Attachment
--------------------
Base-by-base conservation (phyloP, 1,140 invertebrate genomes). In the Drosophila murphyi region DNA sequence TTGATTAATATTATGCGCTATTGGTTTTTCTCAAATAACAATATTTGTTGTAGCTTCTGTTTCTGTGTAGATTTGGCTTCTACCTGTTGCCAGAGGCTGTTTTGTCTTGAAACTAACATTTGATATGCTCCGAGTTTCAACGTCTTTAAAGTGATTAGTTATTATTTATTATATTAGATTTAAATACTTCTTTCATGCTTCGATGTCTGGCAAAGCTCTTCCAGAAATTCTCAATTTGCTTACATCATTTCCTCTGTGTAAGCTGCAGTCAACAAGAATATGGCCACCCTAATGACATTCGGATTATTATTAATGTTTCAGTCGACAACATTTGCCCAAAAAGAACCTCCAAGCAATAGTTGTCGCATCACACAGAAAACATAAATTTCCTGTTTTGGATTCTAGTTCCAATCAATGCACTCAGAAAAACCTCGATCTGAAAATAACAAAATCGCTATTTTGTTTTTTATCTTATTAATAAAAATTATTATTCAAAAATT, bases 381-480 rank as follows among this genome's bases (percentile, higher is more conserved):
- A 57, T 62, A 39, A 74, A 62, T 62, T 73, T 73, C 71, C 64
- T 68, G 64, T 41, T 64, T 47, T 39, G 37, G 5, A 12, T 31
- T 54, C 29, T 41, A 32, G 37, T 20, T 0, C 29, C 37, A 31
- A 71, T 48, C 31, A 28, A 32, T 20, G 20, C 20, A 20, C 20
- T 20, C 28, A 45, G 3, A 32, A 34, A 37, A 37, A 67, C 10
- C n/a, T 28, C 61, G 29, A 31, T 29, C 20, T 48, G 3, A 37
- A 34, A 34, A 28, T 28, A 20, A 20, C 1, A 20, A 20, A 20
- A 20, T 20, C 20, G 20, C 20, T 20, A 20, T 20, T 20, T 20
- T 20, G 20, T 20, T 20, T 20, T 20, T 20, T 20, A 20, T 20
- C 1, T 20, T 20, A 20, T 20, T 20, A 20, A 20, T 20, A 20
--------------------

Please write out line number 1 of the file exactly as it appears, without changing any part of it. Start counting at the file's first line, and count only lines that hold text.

Base-by-base conservation (phyloP, 1,140 invertebrate genomes). In the Drosophila murphyi region DNA sequence TTGATTAATATTATGCGCTATTGGTTTTTCTCAAATAACAATATTTGTTGTAGCTTCTGTTTCTGTGTAGATTTGGCTTCTACCTGTTGCCAGAGGCTGTTTTGTCTTGAAACTAACATTTGATATGCTCCGAGTTTCAACGTCTTTAAAGTGATTAGTTATTATTTATTATATTAGATTTAAATACTTCTTTCATGCTTCGATGTCTGGCAAAGCTCTTCCAGAAATTCTCAATTTGCTTACATCATTTCCTCTGTGTAAGCTGCAGTCAACAAGAATATGGCCACCCTAATGACATTCGGATTATTATTAATGTTTCAGTCGACAACATTTGCCCAAAAAGAACCTCCAAGCAATAGTTGTCGCATCACACAGAAAACATAAATTTCCTGTTTTGGATTCTAGTTCCAATCAATGCACTCAGAAAAACCTCGATCTGAAAATAACAAAATCGCTATTTTGTTTTTTATCTTATTAATAAAAATTATTATTCAAAAATT, bases 381-480 rank as follows among this genome's bases (percentile, higher is more conserved):